Poetry can inspire us, paintings capture moments and music alters mood. Theatre is unique in its power to synthesize these art forms via a social activity that bonds us, provides escapism, elevates and entertains. The proscenium arch is like a magnifying glass that focuses in on fragments of the human experience, and allows us to sample alternative worlds from the curiosities of Wonderland to Rooster Byron’s caravan. So what if real people don’t tango in prison? We theatre-goers willingly suspend disbelief for American Dreams and Spooky Mormon Hell Dreams alike. We are adept at distinguishing what happens on stage as ‘pretend’ and what happens in the auditorium as ‘real’, whilst retaining our ability to empathise with characters in exactly the same way as people in the real world.
Through these psychological demands and theatre’s capacity to spotlight human experience, we can emerge from a show transformed – and it has nothing to with the double G&T we had at the interval. Research shows that viewing theatre enhances our thinking, strengthens attention processes in the brain, and lifts our mood in familiar ways (I can’t be alone in skipping home through puddles to an internal Singin’ in the Rain soundtrack). Furthermore, because empathy for characters activates the brain in the same way as real people, the more we’re exposed to complex fictional characters the better we become at what psychologists call ‘social cognition’ – understanding the thoughts, feelings and perspectives of others – essential for our real-life relationships.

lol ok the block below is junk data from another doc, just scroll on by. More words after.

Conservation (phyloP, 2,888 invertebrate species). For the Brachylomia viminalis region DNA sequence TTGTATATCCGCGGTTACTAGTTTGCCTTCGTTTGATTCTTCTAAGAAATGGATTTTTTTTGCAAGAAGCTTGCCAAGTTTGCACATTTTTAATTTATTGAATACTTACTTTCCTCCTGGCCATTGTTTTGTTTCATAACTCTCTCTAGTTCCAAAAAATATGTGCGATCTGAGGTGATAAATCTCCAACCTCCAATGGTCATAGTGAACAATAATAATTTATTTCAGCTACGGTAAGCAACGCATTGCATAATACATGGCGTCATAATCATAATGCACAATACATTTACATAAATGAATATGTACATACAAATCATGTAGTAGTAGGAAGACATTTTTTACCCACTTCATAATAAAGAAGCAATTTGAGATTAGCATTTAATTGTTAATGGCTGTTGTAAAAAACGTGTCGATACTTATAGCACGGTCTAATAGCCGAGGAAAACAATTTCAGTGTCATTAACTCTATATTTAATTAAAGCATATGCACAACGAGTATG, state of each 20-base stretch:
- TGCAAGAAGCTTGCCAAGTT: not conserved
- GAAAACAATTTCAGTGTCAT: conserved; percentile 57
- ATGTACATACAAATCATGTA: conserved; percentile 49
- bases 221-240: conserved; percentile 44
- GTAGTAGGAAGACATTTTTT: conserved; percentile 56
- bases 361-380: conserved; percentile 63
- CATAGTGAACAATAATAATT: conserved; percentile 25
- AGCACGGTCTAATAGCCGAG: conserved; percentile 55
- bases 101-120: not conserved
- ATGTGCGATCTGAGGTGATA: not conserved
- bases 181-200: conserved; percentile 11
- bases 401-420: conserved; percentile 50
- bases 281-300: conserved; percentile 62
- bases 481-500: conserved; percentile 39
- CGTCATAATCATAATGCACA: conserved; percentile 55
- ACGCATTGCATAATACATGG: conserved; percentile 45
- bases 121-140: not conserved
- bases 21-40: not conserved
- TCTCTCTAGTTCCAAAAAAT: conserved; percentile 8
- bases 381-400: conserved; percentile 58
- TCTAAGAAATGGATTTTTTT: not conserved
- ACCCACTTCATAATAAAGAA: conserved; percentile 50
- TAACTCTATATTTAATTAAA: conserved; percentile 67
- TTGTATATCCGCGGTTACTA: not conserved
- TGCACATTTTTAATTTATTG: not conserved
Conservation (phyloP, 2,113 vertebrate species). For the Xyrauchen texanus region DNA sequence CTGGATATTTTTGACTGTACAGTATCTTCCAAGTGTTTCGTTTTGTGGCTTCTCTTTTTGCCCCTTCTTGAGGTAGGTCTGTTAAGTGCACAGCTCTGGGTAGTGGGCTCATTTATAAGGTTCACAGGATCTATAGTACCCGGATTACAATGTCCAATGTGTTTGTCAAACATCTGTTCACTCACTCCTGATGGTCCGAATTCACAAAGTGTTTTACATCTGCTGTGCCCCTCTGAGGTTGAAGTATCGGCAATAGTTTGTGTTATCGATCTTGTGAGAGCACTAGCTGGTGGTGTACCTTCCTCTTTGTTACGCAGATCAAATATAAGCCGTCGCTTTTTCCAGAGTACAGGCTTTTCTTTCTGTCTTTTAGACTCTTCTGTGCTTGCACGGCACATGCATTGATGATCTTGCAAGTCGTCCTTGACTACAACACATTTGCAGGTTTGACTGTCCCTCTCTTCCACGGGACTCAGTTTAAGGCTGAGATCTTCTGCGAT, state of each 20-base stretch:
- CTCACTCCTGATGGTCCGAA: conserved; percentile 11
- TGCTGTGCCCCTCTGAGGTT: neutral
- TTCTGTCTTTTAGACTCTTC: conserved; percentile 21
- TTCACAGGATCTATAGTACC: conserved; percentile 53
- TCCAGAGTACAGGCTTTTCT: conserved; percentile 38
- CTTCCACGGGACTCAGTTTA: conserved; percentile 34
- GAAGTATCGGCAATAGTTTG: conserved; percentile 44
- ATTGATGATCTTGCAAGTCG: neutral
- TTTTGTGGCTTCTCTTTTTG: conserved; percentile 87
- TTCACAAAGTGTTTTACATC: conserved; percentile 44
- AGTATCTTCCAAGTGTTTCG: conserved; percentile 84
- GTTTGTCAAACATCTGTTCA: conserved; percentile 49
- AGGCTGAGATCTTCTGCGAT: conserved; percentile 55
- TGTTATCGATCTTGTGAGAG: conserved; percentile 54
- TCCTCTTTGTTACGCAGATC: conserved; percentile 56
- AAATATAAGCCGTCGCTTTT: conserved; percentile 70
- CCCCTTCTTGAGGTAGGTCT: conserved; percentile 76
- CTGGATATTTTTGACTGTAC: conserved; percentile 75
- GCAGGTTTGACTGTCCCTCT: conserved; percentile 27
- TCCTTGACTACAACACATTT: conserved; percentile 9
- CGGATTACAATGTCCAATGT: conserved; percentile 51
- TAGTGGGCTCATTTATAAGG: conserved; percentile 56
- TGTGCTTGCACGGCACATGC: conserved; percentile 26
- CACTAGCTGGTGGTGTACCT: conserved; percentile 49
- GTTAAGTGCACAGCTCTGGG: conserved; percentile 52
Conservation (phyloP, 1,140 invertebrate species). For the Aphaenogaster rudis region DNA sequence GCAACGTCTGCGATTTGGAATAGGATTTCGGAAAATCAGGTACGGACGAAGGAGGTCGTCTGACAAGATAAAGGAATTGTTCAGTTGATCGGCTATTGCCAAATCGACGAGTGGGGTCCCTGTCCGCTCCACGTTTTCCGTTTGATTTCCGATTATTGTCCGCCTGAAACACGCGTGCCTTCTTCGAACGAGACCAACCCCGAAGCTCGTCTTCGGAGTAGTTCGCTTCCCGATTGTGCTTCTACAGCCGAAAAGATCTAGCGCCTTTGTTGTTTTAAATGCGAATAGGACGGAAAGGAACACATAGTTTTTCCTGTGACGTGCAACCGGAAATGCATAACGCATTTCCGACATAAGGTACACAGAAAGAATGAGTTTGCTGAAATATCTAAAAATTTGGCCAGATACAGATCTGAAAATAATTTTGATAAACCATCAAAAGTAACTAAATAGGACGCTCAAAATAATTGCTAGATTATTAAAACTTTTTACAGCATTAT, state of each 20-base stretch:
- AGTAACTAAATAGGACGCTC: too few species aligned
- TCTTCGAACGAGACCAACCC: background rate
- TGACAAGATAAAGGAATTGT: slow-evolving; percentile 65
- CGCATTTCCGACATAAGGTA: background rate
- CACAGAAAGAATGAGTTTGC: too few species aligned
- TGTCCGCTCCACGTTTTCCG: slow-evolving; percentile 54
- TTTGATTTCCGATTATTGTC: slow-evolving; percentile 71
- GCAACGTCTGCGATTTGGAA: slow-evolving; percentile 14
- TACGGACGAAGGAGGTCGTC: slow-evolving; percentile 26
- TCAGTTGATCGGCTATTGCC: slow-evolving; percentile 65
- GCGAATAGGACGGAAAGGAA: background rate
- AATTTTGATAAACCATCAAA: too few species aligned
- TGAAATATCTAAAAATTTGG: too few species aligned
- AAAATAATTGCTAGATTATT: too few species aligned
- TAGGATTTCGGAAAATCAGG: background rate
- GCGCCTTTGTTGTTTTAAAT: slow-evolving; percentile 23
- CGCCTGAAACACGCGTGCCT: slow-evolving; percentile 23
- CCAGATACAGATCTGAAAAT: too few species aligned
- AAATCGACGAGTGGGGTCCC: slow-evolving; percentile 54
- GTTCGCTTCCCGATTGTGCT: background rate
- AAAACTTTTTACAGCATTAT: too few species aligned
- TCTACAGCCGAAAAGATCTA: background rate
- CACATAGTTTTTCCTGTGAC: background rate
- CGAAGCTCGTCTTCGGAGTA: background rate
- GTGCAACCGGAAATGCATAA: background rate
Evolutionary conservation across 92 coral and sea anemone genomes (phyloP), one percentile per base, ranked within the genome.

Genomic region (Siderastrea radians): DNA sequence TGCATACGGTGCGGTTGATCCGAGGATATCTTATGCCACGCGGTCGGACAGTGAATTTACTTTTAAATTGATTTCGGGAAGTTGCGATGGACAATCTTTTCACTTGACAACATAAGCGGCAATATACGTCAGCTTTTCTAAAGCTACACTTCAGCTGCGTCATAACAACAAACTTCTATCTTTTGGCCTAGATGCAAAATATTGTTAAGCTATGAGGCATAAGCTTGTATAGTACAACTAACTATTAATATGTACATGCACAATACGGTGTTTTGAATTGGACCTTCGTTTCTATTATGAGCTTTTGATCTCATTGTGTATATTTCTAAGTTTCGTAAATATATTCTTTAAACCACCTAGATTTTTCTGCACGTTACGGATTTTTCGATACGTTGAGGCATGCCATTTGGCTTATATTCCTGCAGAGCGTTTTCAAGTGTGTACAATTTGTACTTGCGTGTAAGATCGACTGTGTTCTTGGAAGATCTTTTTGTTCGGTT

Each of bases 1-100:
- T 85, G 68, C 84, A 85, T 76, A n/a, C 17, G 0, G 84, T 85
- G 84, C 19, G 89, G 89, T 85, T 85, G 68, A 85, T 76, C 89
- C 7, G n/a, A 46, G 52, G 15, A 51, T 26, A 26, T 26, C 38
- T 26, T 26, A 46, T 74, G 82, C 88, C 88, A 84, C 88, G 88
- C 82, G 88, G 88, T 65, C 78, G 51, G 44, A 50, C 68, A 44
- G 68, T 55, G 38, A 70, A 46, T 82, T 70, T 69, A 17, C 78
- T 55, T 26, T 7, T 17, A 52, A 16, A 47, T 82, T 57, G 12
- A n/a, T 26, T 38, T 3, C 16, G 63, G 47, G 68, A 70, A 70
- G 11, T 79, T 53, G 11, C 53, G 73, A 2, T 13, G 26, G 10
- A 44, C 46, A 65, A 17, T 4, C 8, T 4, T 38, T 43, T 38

Not only does theatre cultivate our social abilities, it can change our beliefs too. Psychology tells us that when we become absorbed in a story, our thinking alters to match the implicit values of that story. So a rousing rendition of Do You Hear The People Sing may change your perception of rebels and revolutionaries, and the more you weep at Warhorse, the more you’ll appreciate… well, horses. Joking aside, this has significant social implications, considering that feeling empathy for people from marginalised groups improves our attitudes towards those groups. In this way, good drama can facilitate social change, and that’s something theatre-makers and performers have at their fingertips. It’s not all about the West End of course; intimate fringe shows, interactive and immersive theatre may be even more effective at enabling us to walk in the shoes of others. So whether you seek enrichment, education or just an escape from your daily grind, look no further than your local theatre. You’ll be all the better for it.
by Rose Turner.